Cybersecurity company Trend Micro has issued a warning stating that an increasing number of inadequate or flawed patches may wind up costing enterprises up to $400,000 every update. Since 2005, Trend Micro’s Zero Day Initiative (ZDI) has informed manufacturers of over 10,000 vulnerabilities, but they’ve never been more worried about the state of security patches across the industry.
“The ZDI has disclosed over 10,000 vulnerabilities to vendors since 2005, but we’ve never been more concerned about the state of security patches across the industry,” said Brian Gorenc, Senior Director of Vulnerability Research and Head of the ZDI. “Vendors that release inadequate patches with confusing advisories are costing their customers significant time and money and adding unnecessary business risk.”
The ZDI has identified three main issues brought on by patch releases from vendors that are flawed or otherwise lacking:
- Enterprises no longer have a clear understanding of the real danger to their networks as a result of subpar vendor behavior
- Enterprises have to spend more time and money patching what they’ve already patched because of incomplete and flawed upgrades
- A failing patch would pose a greater risk than not applying one at all since users may believe remediation has already taken place
Because further, corrective updates are needed to fully address a single vulnerability in these instances, the cost of patching is essentially multiplied according to Trend Micro, wasting resources and increasing risk.
Network defenders would also be unable to appropriately assess their risk exposure due to a rising unwillingness among vendors to offer authoritative information on fixes in clear English.
Therefore, in an effort to promote improvements across the sector, the ZDI is modifying its disclosure policy for ineffective patches. For issues thought to be caused by a security patch bypass, the usual 120-day timeline will now be shortened as follows:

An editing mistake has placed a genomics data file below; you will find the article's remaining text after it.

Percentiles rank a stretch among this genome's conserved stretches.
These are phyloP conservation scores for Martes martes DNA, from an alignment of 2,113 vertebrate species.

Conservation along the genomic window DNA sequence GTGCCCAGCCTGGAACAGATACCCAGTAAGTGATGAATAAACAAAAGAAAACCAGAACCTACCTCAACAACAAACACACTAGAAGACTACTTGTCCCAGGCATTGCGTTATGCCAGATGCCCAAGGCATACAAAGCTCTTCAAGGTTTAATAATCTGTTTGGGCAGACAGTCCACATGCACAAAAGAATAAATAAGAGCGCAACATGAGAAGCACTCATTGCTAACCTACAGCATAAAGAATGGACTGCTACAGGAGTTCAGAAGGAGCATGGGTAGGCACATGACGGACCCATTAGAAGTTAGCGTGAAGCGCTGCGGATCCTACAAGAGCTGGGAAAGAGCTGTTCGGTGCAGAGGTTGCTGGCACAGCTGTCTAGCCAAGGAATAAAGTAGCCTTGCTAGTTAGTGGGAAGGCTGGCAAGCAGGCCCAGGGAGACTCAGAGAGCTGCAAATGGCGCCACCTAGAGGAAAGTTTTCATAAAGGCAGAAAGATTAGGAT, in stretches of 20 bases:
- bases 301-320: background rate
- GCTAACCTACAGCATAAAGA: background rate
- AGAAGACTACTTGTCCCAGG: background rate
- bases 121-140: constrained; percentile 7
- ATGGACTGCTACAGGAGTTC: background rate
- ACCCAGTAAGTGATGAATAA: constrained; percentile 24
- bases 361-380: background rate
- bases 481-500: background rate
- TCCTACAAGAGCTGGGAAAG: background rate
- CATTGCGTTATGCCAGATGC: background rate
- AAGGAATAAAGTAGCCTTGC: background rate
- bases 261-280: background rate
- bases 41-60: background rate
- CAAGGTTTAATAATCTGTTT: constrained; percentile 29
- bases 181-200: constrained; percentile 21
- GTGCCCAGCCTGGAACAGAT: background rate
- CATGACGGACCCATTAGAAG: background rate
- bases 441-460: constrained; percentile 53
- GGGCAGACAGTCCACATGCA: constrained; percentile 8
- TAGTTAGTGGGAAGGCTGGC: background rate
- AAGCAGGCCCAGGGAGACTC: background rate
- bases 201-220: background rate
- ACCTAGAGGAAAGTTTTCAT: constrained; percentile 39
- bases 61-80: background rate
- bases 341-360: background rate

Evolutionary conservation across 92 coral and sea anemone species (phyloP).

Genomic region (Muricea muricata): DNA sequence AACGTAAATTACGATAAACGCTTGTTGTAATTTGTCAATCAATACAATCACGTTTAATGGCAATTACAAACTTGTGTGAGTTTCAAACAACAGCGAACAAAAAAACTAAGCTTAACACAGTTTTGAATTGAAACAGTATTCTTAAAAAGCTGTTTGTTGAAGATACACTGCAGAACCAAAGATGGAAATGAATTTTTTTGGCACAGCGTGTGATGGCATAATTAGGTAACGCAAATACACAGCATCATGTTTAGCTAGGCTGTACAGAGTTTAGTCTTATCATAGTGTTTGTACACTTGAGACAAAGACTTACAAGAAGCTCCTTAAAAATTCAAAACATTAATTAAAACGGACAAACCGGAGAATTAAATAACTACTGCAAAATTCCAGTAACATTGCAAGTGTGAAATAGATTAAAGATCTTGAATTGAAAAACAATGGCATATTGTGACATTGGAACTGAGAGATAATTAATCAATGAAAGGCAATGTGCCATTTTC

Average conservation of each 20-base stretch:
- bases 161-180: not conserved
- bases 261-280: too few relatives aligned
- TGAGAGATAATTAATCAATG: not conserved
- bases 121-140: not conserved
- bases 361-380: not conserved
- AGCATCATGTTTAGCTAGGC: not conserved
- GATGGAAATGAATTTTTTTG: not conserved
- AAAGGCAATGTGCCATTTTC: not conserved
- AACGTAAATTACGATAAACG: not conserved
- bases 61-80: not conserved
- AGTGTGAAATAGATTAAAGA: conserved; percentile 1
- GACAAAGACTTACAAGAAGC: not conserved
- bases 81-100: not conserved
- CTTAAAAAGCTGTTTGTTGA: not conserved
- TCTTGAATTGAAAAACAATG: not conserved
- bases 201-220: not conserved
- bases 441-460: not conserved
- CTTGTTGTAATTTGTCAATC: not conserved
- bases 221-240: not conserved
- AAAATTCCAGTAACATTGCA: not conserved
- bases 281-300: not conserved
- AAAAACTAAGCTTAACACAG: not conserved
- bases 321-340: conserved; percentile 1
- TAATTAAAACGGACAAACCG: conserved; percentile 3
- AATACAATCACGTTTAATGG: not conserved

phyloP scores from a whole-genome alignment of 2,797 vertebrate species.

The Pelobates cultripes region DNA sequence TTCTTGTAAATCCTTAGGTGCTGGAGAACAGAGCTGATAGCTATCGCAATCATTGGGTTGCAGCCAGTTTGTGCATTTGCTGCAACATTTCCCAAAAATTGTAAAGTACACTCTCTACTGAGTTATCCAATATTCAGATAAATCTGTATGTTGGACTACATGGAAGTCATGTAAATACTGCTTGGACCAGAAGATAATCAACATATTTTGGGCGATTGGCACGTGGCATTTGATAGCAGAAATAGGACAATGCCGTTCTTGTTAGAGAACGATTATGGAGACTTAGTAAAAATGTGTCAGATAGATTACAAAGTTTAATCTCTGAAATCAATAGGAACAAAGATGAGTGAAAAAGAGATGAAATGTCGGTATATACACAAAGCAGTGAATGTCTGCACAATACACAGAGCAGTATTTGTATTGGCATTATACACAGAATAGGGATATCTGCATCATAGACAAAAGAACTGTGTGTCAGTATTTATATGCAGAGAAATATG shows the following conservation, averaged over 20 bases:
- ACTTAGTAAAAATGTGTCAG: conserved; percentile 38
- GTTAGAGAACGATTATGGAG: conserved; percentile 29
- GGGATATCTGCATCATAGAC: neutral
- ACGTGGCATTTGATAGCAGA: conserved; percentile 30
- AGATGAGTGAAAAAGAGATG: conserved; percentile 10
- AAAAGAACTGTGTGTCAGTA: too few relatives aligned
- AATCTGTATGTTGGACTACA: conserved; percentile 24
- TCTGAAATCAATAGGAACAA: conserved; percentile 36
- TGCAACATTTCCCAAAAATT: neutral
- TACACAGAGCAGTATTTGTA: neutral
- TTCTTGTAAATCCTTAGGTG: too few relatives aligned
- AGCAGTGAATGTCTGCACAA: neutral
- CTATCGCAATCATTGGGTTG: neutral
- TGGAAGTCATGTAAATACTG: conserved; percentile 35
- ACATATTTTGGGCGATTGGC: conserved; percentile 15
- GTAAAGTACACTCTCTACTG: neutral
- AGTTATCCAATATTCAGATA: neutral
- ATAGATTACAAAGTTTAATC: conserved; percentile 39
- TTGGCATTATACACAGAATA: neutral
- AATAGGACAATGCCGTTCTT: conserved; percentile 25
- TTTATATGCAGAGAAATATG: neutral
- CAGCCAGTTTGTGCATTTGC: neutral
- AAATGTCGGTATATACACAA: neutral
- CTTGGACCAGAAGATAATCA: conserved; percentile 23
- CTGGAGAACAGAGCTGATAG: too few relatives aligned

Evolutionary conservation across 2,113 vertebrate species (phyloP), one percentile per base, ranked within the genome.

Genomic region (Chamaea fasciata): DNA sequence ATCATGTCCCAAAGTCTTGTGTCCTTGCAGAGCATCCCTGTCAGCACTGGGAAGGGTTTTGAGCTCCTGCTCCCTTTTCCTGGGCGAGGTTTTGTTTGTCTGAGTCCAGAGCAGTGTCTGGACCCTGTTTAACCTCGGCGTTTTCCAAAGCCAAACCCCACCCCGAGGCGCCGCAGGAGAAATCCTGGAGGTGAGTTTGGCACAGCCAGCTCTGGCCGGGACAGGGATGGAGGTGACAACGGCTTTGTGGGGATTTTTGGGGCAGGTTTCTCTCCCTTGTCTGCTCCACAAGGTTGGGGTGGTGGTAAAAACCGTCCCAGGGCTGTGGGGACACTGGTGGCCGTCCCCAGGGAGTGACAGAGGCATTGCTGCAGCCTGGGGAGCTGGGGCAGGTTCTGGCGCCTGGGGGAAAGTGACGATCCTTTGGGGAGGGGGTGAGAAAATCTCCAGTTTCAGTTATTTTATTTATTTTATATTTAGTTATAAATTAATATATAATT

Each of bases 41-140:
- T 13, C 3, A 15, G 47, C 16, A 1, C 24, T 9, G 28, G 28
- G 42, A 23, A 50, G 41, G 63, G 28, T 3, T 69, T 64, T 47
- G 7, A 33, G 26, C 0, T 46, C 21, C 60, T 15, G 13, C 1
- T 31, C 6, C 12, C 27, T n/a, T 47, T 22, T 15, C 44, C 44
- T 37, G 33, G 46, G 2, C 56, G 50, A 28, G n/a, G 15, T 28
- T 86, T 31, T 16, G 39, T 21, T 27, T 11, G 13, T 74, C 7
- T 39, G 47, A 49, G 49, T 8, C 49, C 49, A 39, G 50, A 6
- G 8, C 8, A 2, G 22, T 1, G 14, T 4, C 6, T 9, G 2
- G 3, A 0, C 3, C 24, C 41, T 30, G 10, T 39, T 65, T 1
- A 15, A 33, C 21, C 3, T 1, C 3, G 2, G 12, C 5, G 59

- 30 days for instances with the highest Critical ratings where exploitation is anticipated
- 60 days for defects with a Critical or High severity for which the Patch provides some safeguards
- 90 days for other severities where there isn’t a chance of exploitation right away
Patches may unintentionally enhance risk by making threat actors aware of the underlying vulnerability, even when they are well designed and developed. The time-to-patch for few organizations is shorter than the time-to-exploit. According to Trend Micro, the chance of compromise increases when patches are incorrect or insufficient.
Although patch prices vary by business, Trend Micro used the following calculation to determine how much defective patches cost: Total expenses equals f (T, HR, S, and PF), where T is Time spent managing patches, HR (Human Resources costs), S (scope determining the amount of apps to be patched), and PF (patching frequency), which for some applications can be every two to three weeks.
Patch expenditures within medium- to large-sized businesses can surpass six figures each month. Applying repeated updates for the same vulnerability costs organizations time and money while exposing them to unnecessary risk, regardless of the method used to compute patch expenditures.
Trend Micro suggests that businesses do the following to better comprehend and reduce these risks:
- Create rigourous asset management and discovery programs
- Vote with their cash whenever feasible to support the most reliable vendors
- Conduct risk analyses that go beyond Patch Tuesday, such as by keeping a watchful eye out for changes to the threat landscape and keeping track of patch updates